San José, Costa Rica, since 1956

Costa Rica president 'tired' on Independence Day

Costa Rican school children marched to their own drumbeat throughout Costa Rica yesterday as the country joined other Central American countries in marking 187 years since the colonists broke away from Spain.

But the nation´s president, Oscar Arias, brought much less enthusiasm.

“Tired” was the word that lingered after President Arias´ annual Independence Day address in San José´s National Park. Television Channel 7 put the Spanish word cansado as the headline yesterday while it replayed images of the president´s speech.

“I´m tired of trying to get important things done and hitting obstacles opposing measures simply for coming from the government … of trying to govern a country that believes criticism at any cost is the best way to carry out opposition,” he said, according to newswire EFE.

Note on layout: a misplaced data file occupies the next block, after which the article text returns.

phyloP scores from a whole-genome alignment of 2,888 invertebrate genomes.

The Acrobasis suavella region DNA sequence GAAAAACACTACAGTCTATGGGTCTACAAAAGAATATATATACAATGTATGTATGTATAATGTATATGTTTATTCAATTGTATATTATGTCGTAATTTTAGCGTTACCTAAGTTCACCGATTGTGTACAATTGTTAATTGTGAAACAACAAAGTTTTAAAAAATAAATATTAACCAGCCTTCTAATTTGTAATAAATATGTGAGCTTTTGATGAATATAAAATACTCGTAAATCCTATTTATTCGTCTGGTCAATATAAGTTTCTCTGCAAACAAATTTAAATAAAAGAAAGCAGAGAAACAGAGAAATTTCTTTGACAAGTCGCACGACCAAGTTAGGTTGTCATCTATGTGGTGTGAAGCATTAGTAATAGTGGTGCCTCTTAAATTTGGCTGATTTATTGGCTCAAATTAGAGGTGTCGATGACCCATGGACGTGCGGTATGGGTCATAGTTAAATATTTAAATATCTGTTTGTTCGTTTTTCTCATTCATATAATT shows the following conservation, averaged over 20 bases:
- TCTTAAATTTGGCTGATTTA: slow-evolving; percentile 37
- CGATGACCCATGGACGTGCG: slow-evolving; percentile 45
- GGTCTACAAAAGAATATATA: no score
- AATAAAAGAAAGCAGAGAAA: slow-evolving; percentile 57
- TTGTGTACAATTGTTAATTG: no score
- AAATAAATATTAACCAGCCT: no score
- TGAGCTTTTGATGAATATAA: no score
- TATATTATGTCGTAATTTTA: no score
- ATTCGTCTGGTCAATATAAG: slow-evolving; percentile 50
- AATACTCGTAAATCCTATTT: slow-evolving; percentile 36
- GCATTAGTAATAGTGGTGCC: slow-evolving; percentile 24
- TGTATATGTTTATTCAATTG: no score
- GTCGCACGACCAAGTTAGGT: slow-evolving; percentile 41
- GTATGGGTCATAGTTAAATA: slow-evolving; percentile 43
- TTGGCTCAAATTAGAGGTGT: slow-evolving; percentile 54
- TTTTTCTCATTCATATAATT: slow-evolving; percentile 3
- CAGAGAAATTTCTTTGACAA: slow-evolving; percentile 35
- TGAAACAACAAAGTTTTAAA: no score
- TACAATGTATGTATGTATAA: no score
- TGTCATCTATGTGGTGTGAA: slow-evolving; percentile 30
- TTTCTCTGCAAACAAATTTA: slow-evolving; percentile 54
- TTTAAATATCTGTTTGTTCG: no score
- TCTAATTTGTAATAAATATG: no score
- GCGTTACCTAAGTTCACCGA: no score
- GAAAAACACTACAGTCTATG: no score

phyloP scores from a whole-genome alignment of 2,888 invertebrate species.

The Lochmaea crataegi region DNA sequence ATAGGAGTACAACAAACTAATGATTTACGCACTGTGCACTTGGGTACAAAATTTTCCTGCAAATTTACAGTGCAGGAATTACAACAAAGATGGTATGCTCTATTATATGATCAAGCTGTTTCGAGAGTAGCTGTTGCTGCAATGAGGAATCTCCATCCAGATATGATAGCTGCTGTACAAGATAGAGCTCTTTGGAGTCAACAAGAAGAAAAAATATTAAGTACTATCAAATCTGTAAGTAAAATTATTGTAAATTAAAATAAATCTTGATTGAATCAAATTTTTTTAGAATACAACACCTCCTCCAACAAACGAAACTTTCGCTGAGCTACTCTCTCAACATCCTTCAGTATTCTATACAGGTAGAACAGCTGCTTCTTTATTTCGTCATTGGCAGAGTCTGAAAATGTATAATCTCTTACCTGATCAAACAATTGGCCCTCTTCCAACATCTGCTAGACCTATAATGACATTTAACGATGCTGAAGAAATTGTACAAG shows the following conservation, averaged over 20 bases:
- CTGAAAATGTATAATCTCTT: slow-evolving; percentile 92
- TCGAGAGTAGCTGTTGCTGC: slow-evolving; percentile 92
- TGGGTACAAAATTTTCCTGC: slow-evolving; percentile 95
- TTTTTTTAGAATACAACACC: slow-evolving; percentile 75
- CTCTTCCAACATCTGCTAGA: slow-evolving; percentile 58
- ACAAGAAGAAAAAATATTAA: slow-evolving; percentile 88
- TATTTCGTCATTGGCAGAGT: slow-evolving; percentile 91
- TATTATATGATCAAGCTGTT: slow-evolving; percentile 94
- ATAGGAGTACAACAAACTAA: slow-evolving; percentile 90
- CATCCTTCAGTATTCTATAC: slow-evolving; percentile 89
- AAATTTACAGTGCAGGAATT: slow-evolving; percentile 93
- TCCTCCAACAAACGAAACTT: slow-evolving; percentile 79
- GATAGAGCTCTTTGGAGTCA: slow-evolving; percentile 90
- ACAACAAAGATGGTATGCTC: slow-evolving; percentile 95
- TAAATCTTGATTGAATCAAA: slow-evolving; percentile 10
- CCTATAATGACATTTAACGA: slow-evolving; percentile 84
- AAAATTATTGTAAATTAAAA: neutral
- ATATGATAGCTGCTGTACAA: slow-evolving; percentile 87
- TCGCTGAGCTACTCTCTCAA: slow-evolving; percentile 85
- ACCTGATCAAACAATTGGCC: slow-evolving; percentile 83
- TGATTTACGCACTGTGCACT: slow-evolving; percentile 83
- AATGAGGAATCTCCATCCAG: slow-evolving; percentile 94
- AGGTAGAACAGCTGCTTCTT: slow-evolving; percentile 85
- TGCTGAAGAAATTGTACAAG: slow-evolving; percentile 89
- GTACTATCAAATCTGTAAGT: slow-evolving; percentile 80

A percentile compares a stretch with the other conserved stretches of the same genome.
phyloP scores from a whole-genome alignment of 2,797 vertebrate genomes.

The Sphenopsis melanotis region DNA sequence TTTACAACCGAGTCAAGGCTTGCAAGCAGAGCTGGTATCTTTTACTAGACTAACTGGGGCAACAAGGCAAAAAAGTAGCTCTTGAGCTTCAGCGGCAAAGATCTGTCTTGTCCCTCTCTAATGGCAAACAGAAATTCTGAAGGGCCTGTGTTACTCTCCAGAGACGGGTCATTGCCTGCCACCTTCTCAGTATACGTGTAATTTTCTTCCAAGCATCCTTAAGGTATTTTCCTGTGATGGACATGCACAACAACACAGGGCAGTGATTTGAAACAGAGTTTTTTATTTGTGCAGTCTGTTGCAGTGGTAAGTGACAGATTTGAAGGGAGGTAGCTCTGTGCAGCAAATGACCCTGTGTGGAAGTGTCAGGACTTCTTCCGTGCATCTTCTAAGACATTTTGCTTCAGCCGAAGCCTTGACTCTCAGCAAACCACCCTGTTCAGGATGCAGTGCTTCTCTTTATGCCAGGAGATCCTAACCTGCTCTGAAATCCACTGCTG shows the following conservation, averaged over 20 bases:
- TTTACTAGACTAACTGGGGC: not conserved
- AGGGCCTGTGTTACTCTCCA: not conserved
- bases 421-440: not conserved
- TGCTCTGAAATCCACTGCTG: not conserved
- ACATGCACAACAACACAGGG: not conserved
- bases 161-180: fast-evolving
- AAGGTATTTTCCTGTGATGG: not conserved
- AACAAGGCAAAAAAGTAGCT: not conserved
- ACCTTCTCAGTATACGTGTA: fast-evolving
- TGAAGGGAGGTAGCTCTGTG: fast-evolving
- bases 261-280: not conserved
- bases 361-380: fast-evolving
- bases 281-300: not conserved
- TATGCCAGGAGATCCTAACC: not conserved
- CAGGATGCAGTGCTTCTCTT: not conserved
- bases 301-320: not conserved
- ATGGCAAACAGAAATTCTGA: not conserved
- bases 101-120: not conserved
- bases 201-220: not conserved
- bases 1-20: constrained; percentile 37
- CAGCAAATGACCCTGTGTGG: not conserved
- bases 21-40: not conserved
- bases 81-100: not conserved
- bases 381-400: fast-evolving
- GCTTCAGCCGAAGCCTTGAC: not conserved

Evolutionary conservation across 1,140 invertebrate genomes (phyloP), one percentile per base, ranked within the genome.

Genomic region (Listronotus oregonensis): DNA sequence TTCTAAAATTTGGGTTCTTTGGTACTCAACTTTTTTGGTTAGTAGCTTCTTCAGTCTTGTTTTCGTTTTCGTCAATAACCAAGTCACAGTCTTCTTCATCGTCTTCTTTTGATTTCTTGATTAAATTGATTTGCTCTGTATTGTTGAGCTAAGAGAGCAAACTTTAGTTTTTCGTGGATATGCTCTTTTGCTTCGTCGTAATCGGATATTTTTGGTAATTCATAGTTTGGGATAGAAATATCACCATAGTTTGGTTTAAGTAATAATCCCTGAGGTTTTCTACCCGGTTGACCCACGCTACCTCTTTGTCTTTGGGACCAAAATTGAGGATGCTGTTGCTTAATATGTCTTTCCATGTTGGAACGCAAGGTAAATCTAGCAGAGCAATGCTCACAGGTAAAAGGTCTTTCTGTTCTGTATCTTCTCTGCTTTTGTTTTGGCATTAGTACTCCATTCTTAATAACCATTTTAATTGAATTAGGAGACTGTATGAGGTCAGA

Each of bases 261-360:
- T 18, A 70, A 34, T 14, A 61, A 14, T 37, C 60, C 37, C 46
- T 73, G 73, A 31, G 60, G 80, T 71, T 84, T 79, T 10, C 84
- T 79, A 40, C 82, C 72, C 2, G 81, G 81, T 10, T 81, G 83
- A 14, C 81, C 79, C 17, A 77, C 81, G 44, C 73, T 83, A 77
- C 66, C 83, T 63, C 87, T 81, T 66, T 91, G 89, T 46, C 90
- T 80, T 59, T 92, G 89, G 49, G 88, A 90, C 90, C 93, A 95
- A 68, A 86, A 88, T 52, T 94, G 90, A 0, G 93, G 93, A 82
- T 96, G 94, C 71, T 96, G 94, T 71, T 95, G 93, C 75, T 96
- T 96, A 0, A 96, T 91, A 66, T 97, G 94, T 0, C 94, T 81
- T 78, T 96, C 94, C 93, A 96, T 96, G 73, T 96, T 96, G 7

The remarks came after a period in which Arias´ voice has been in and out of hoarseness, his nation´s chances of meeting the deadline to enter a free-trade agreement with the United States (see separate story) were slipping away, and his administration became further embroiled in a scandal involving secret Chinese bonds.

The president, nevertheless, made a call to keep alive the dream of independence and freedom that is “forged in the hearts of all people.”

“Being free is being able to make proper decisions and execute them … freedom is not a derailed train running aimlessly through history,” Arias said.

The nation´s official celebration began Sunday night when the independence torch arrived in Cartago, the old capital east of San José, from Guatemala.

Many waved national flags and marched in festive parades, but some took the opportunity to protest.

Residents in Cartago, Costa Rica´s old capital east of San José where this time last year and the year before students demonstrated against free trade with the United States, on Sunday urged the government to hurry and build them a new hospital.

Comments are closed.